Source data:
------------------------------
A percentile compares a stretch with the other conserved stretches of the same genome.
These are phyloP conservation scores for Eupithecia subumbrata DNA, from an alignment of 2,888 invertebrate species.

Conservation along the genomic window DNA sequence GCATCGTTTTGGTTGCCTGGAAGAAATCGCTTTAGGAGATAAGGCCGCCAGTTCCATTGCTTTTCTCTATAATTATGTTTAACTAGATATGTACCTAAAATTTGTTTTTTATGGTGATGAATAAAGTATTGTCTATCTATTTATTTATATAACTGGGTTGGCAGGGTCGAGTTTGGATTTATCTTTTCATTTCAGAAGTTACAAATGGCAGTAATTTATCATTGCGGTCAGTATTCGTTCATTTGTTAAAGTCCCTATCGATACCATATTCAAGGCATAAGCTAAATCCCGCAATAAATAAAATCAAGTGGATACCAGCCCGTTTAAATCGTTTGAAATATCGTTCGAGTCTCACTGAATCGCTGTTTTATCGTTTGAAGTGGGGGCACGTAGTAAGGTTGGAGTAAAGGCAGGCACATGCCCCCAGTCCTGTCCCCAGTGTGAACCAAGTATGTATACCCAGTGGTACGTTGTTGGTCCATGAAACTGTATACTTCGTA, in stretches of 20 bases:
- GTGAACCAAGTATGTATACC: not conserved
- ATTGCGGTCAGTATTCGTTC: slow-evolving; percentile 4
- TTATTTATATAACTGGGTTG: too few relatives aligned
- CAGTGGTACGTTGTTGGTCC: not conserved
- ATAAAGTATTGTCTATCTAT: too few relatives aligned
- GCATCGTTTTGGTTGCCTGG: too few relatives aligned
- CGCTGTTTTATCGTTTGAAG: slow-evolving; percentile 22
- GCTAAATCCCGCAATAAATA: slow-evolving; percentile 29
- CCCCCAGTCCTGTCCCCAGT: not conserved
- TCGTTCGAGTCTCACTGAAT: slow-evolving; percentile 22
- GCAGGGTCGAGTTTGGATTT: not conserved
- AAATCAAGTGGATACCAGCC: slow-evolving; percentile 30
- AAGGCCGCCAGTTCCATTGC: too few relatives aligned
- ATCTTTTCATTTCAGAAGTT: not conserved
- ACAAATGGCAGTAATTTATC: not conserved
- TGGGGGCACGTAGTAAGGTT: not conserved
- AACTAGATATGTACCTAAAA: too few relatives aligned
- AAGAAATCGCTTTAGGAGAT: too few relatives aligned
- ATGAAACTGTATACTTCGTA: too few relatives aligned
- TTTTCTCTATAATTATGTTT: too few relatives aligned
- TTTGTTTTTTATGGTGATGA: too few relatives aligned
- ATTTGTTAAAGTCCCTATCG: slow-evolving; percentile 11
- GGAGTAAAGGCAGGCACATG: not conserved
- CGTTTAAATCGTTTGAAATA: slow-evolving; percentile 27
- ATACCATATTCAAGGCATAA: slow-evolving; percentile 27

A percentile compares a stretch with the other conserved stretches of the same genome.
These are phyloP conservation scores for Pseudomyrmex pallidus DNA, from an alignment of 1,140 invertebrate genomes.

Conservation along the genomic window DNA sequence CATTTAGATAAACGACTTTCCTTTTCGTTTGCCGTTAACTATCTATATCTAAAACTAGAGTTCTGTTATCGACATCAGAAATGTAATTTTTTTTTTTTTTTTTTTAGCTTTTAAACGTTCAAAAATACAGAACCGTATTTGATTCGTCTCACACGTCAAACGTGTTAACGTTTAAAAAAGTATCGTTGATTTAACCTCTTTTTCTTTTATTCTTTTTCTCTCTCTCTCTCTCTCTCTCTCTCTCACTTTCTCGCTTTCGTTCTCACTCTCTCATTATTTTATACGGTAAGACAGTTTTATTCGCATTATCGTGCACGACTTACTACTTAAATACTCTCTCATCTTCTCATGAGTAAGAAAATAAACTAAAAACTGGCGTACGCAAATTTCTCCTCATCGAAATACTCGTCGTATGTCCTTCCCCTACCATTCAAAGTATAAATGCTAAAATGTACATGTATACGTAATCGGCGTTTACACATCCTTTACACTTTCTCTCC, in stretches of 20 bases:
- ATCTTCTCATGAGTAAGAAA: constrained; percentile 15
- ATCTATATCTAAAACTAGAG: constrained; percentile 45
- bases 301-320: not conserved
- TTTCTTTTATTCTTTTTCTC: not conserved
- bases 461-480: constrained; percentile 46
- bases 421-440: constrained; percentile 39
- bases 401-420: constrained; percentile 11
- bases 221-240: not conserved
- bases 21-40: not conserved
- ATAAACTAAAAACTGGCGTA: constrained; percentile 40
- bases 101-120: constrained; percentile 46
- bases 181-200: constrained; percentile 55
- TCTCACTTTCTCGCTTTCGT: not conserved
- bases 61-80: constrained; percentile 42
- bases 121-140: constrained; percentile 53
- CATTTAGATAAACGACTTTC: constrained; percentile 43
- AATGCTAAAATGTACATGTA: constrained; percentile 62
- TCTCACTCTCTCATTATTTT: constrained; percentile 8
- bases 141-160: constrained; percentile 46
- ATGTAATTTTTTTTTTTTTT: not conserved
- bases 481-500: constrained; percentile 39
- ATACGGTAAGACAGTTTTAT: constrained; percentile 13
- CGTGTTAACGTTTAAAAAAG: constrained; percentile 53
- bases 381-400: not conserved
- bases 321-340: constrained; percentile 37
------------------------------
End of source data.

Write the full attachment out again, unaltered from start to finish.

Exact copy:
A percentile compares a stretch with the other conserved stretches of the same genome.
These are phyloP conservation scores for Eupithecia subumbrata DNA, from an alignment of 2,888 invertebrate species.

Conservation along the genomic window DNA sequence GCATCGTTTTGGTTGCCTGGAAGAAATCGCTTTAGGAGATAAGGCCGCCAGTTCCATTGCTTTTCTCTATAATTATGTTTAACTAGATATGTACCTAAAATTTGTTTTTTATGGTGATGAATAAAGTATTGTCTATCTATTTATTTATATAACTGGGTTGGCAGGGTCGAGTTTGGATTTATCTTTTCATTTCAGAAGTTACAAATGGCAGTAATTTATCATTGCGGTCAGTATTCGTTCATTTGTTAAAGTCCCTATCGATACCATATTCAAGGCATAAGCTAAATCCCGCAATAAATAAAATCAAGTGGATACCAGCCCGTTTAAATCGTTTGAAATATCGTTCGAGTCTCACTGAATCGCTGTTTTATCGTTTGAAGTGGGGGCACGTAGTAAGGTTGGAGTAAAGGCAGGCACATGCCCCCAGTCCTGTCCCCAGTGTGAACCAAGTATGTATACCCAGTGGTACGTTGTTGGTCCATGAAACTGTATACTTCGTA, in stretches of 20 bases:
- GTGAACCAAGTATGTATACC: not conserved
- ATTGCGGTCAGTATTCGTTC: slow-evolving; percentile 4
- TTATTTATATAACTGGGTTG: too few relatives aligned
- CAGTGGTACGTTGTTGGTCC: not conserved
- ATAAAGTATTGTCTATCTAT: too few relatives aligned
- GCATCGTTTTGGTTGCCTGG: too few relatives aligned
- CGCTGTTTTATCGTTTGAAG: slow-evolving; percentile 22
- GCTAAATCCCGCAATAAATA: slow-evolving; percentile 29
- CCCCCAGTCCTGTCCCCAGT: not conserved
- TCGTTCGAGTCTCACTGAAT: slow-evolving; percentile 22
- GCAGGGTCGAGTTTGGATTT: not conserved
- AAATCAAGTGGATACCAGCC: slow-evolving; percentile 30
- AAGGCCGCCAGTTCCATTGC: too few relatives aligned
- ATCTTTTCATTTCAGAAGTT: not conserved
- ACAAATGGCAGTAATTTATC: not conserved
- TGGGGGCACGTAGTAAGGTT: not conserved
- AACTAGATATGTACCTAAAA: too few relatives aligned
- AAGAAATCGCTTTAGGAGAT: too few relatives aligned
- ATGAAACTGTATACTTCGTA: too few relatives aligned
- TTTTCTCTATAATTATGTTT: too few relatives aligned
- TTTGTTTTTTATGGTGATGA: too few relatives aligned
- ATTTGTTAAAGTCCCTATCG: slow-evolving; percentile 11
- GGAGTAAAGGCAGGCACATG: not conserved
- CGTTTAAATCGTTTGAAATA: slow-evolving; percentile 27
- ATACCATATTCAAGGCATAA: slow-evolving; percentile 27

A percentile compares a stretch with the other conserved stretches of the same genome.
These are phyloP conservation scores for Pseudomyrmex pallidus DNA, from an alignment of 1,140 invertebrate genomes.

Conservation along the genomic window DNA sequence CATTTAGATAAACGACTTTCCTTTTCGTTTGCCGTTAACTATCTATATCTAAAACTAGAGTTCTGTTATCGACATCAGAAATGTAATTTTTTTTTTTTTTTTTTTAGCTTTTAAACGTTCAAAAATACAGAACCGTATTTGATTCGTCTCACACGTCAAACGTGTTAACGTTTAAAAAAGTATCGTTGATTTAACCTCTTTTTCTTTTATTCTTTTTCTCTCTCTCTCTCTCTCTCTCTCTCTCACTTTCTCGCTTTCGTTCTCACTCTCTCATTATTTTATACGGTAAGACAGTTTTATTCGCATTATCGTGCACGACTTACTACTTAAATACTCTCTCATCTTCTCATGAGTAAGAAAATAAACTAAAAACTGGCGTACGCAAATTTCTCCTCATCGAAATACTCGTCGTATGTCCTTCCCCTACCATTCAAAGTATAAATGCTAAAATGTACATGTATACGTAATCGGCGTTTACACATCCTTTACACTTTCTCTCC, in stretches of 20 bases:
- ATCTTCTCATGAGTAAGAAA: constrained; percentile 15
- ATCTATATCTAAAACTAGAG: constrained; percentile 45
- bases 301-320: not conserved
- TTTCTTTTATTCTTTTTCTC: not conserved
- bases 461-480: constrained; percentile 46
- bases 421-440: constrained; percentile 39
- bases 401-420: constrained; percentile 11
- bases 221-240: not conserved
- bases 21-40: not conserved
- ATAAACTAAAAACTGGCGTA: constrained; percentile 40
- bases 101-120: constrained; percentile 46
- bases 181-200: constrained; percentile 55
- TCTCACTTTCTCGCTTTCGT: not conserved
- bases 61-80: constrained; percentile 42
- bases 121-140: constrained; percentile 53
- CATTTAGATAAACGACTTTC: constrained; percentile 43
- AATGCTAAAATGTACATGTA: constrained; percentile 62
- TCTCACTCTCTCATTATTTT: constrained; percentile 8
- bases 141-160: constrained; percentile 46
- ATGTAATTTTTTTTTTTTTT: not conserved
- bases 481-500: constrained; percentile 39
- ATACGGTAAGACAGTTTTAT: constrained; percentile 13
- CGTGTTAACGTTTAAAAAAG: constrained; percentile 53
- bases 381-400: not conserved
- bases 321-340: constrained; percentile 37